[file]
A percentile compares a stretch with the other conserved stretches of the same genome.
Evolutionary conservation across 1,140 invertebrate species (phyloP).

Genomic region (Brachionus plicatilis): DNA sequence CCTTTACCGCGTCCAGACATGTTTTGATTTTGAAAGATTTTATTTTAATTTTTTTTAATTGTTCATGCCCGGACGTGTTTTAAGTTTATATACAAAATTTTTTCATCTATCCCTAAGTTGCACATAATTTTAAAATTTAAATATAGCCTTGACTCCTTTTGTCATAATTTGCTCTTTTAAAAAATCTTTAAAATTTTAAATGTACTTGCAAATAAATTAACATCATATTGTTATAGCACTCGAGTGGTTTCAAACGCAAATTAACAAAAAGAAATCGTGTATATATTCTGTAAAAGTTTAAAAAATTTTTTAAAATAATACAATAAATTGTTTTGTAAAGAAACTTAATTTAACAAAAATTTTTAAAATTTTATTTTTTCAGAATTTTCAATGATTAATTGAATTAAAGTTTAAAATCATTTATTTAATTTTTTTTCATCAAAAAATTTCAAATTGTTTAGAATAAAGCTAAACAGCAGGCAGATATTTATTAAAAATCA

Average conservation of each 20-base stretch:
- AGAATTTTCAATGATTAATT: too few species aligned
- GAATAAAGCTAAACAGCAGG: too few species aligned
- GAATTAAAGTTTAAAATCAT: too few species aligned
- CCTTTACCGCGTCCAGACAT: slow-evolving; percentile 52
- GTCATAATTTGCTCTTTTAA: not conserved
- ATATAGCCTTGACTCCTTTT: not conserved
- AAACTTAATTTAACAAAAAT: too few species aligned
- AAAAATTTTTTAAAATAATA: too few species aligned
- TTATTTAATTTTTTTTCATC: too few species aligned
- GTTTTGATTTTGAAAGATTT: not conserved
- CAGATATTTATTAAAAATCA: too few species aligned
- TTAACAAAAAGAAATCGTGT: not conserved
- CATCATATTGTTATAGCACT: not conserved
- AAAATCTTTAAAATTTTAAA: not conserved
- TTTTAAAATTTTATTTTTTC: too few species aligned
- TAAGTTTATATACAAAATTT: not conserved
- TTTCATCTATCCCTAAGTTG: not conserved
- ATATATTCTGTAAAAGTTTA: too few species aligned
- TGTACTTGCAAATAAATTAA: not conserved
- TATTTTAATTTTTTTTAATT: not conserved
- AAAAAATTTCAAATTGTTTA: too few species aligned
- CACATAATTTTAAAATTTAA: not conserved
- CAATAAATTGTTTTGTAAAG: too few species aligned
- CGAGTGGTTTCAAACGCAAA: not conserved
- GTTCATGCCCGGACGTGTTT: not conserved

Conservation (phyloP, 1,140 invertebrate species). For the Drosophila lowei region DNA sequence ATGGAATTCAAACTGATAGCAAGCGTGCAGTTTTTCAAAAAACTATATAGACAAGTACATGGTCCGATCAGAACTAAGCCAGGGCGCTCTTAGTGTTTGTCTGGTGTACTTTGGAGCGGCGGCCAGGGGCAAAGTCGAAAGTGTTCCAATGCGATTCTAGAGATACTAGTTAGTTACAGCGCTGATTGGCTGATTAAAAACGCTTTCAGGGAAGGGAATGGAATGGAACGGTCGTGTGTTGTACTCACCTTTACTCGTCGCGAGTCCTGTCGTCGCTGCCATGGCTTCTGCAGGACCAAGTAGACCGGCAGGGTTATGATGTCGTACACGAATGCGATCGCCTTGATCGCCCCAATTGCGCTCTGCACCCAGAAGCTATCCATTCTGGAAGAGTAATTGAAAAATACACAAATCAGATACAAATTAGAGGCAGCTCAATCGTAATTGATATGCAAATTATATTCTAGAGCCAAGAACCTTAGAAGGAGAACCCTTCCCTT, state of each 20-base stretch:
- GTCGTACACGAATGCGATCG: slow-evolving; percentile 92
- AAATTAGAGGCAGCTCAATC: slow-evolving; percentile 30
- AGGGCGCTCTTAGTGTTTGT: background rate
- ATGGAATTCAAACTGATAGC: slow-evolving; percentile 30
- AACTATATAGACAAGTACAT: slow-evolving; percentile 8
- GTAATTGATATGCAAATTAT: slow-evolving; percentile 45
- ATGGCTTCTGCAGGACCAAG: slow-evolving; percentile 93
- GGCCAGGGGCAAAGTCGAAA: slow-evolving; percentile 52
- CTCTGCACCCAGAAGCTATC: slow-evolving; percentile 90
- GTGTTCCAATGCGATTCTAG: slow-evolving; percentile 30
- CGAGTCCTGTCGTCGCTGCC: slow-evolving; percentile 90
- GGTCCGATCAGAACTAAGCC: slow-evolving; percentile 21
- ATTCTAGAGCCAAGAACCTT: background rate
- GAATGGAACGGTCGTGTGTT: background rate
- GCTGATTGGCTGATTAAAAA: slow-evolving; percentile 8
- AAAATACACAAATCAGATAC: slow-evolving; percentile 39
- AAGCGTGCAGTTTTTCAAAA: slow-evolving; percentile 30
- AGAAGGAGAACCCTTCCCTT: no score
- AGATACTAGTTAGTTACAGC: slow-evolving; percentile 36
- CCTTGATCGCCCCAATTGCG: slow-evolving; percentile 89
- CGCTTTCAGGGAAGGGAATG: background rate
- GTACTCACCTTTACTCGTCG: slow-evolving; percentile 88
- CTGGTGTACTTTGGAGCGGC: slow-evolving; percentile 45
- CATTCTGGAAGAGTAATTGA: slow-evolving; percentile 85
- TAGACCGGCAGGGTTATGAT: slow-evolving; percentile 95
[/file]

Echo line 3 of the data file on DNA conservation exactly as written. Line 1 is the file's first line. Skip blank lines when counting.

Genomic region (Brachionus plicatilis): DNA sequence CCTTTACCGCGTCCAGACATGTTTTGATTTTGAAAGATTTTATTTTAATTTTTTTTAATTGTTCATGCCCGGACGTGTTTTAAGTTTATATACAAAATTTTTTCATCTATCCCTAAGTTGCACATAATTTTAAAATTTAAATATAGCCTTGACTCCTTTTGTCATAATTTGCTCTTTTAAAAAATCTTTAAAATTTTAAATGTACTTGCAAATAAATTAACATCATATTGTTATAGCACTCGAGTGGTTTCAAACGCAAATTAACAAAAAGAAATCGTGTATATATTCTGTAAAAGTTTAAAAAATTTTTTAAAATAATACAATAAATTGTTTTGTAAAGAAACTTAATTTAACAAAAATTTTTAAAATTTTATTTTTTCAGAATTTTCAATGATTAATTGAATTAAAGTTTAAAATCATTTATTTAATTTTTTTTCATCAAAAAATTTCAAATTGTTTAGAATAAAGCTAAACAGCAGGCAGATATTTATTAAAAATCA